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Research Report

ASEAN, China’s Rise and Geopolitical Stability in Asia

Fenna Egberink
with Frans-Paul van der Putten
Copyright Date: Apr. 1, 2011
Published by: Clingendael Institute
Pages: 64
OPEN ACCESS
https://www.jstor.org/stable/resrep05396

Table of Contents

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  1. (pp. [i]-[iii])
  2. (pp. [iv]-[v])
  3. (pp. 1-6)

    The great powers in Asia are in the process of redefining their strategic positions towards each other. The most important factor underlying this process of adjustment is the rapid rise of China as a major international actor. China is exceeding the status of a regional power and moving in the direction of being a global power. The three other main powers in Asia – the United States, Japan and India – are searching for ways to respond to this development, as are China’s smaller neighbouring countries. Although there is no multilateral institution in place dealing directly with security issues in...

  4. (pp. 7-18)

    The political systems of the Southeast Asian countries range from new and transitional democracies to closed military regimes. Economically, the region comprises some of the most open and prosperous economies in the world, as well as some of the least economically developed. ASEAN’s creation did not bring an end to the multitude of intra-regional tensions, and its ability to speak with one voice has so far remained limited.19

    The Association of Southeast Asian Nations was established on 8 August 1967 with the signing of the ASEAN Declaration by Thailand, the Philippines, Indonesia, Singapore and Malaysia.20 The main rationale behind ASEAN’s...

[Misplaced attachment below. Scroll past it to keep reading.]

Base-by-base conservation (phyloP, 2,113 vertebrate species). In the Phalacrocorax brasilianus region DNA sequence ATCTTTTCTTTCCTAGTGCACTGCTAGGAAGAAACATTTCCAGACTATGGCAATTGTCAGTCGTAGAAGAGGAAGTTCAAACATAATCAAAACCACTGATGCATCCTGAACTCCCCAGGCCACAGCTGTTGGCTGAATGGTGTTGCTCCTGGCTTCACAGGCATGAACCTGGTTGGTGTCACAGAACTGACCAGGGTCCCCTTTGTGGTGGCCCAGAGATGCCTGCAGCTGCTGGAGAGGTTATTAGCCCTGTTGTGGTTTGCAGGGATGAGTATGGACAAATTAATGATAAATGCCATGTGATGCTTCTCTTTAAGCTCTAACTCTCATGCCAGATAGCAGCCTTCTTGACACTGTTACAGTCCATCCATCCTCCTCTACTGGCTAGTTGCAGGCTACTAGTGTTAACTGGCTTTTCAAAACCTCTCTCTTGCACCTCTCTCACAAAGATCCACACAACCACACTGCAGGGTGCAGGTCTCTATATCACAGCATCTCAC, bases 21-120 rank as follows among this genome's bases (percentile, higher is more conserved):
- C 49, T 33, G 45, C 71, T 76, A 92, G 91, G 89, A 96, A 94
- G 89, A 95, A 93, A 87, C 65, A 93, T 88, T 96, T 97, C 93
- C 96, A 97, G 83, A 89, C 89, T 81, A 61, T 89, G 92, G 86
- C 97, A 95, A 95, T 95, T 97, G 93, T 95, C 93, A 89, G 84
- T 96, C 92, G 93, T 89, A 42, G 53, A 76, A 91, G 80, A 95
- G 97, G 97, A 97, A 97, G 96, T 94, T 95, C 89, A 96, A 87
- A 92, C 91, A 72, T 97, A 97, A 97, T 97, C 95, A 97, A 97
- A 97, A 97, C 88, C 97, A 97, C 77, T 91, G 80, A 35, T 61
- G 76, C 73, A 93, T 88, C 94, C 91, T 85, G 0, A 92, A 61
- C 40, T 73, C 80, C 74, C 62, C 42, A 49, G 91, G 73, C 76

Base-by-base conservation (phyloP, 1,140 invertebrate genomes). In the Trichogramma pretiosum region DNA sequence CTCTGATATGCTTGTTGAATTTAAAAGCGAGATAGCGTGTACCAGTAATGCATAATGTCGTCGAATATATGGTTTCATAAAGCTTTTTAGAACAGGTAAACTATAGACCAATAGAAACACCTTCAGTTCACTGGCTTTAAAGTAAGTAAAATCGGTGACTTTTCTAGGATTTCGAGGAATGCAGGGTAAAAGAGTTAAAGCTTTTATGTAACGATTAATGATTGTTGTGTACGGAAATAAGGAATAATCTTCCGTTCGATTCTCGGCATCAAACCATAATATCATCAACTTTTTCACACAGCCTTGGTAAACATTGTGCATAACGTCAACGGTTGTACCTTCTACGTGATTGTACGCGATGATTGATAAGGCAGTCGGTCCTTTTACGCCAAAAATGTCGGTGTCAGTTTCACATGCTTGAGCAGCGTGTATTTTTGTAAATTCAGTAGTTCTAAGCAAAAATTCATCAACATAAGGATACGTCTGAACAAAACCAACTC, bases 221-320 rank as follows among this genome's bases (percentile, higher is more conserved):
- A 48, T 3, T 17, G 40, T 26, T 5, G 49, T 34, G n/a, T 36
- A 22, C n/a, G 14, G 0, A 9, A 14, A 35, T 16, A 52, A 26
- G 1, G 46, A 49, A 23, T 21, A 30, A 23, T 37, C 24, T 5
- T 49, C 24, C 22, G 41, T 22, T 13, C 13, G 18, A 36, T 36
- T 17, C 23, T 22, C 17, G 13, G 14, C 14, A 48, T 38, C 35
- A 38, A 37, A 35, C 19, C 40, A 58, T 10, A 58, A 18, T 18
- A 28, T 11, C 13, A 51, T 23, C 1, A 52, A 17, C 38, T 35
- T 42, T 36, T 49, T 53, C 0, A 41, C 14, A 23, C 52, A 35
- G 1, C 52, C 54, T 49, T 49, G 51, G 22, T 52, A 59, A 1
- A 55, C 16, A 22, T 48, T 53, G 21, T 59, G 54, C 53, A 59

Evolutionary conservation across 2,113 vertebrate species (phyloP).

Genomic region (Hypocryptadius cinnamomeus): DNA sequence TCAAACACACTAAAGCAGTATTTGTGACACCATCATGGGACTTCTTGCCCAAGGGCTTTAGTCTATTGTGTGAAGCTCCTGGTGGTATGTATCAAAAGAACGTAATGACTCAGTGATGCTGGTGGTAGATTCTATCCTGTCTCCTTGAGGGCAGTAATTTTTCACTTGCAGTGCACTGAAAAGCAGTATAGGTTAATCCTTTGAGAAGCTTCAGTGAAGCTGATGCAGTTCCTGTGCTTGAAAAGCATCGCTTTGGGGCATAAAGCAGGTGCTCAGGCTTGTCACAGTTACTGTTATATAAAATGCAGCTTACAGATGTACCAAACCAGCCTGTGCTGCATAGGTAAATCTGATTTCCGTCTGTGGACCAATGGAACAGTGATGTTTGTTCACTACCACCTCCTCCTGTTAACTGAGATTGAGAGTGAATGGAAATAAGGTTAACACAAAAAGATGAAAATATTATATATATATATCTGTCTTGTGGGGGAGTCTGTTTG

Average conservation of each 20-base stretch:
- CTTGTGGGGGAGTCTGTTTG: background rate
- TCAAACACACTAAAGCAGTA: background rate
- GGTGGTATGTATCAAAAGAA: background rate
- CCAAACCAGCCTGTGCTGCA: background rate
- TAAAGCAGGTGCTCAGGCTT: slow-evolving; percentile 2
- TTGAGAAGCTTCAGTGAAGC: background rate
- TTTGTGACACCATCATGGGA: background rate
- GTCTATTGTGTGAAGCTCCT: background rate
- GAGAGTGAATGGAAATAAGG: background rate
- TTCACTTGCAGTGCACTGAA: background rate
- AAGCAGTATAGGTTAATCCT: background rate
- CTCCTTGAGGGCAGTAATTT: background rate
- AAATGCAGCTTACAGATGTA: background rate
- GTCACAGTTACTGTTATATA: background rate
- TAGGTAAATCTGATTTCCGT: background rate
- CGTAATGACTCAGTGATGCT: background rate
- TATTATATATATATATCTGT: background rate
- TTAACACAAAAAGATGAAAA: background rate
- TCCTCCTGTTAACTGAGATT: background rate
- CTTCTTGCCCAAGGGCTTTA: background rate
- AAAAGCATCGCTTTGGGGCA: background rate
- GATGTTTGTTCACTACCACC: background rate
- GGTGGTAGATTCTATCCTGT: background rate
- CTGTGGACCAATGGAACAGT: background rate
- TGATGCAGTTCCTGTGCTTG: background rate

5. (pp. 19-28)

    As the emerging power in East Asia, China is the main driver behind the geopolitical reconfiguration that is taking place. Southeast Asia is one of the areas that is affected most directly by the rise of China.61 Furthermore, interaction between China and ASEAN ‘will, to a great extent, affect the future and prospects of the entire [Asian] region’.62 Given the importance of China for Asia in general and for Southeast Asia in particular, ASEAN’s relationship with China is crucial for its regional standing.

    According to Alice Ba, ‘[i]n East Asia, few relationships have evolved as much as that between China...

  6. (pp. 29-42)

    Since the 1950s, relations between the United States and Southeast Asia have revolved predominantly around security issues. The sub-region occupied a central role in the Cold War, with its strategic sea lanes (the Strait of Malacca and South China Sea in particular) as well as its vicinity near China. As a result, the United States has long served as (non-communist) Southeast Asia’s security guarantor.106 The end of the Cold War, however, led to a change in regional dynamics. In the early 1990s, the communist threat was no longer of importance and the United States was reconsidering its overseas military deployments.107...

  7. (pp. 43-46)

    In order to strengthen stability in the broader region – and at the same time to guarantee the continued relevance of ASEAN – the Southeast Asians have created several frameworks for regional cooperation, thereby serving as a ‘catalyst of Asian regionalism’.172 By getting regional partners around the table and promoting the use of diplomacy as opposed to force, ASEAN has contributed to more stable regional dynamics, especially in the case of the Sino-Japanese relationship.173 At the most basic level, ASEAN’s mere existence has been an important factor, in the sense that it has allowed the Southeast Asian countries to act...

  8. (pp. 47-56)
  9. (pp. 57-58)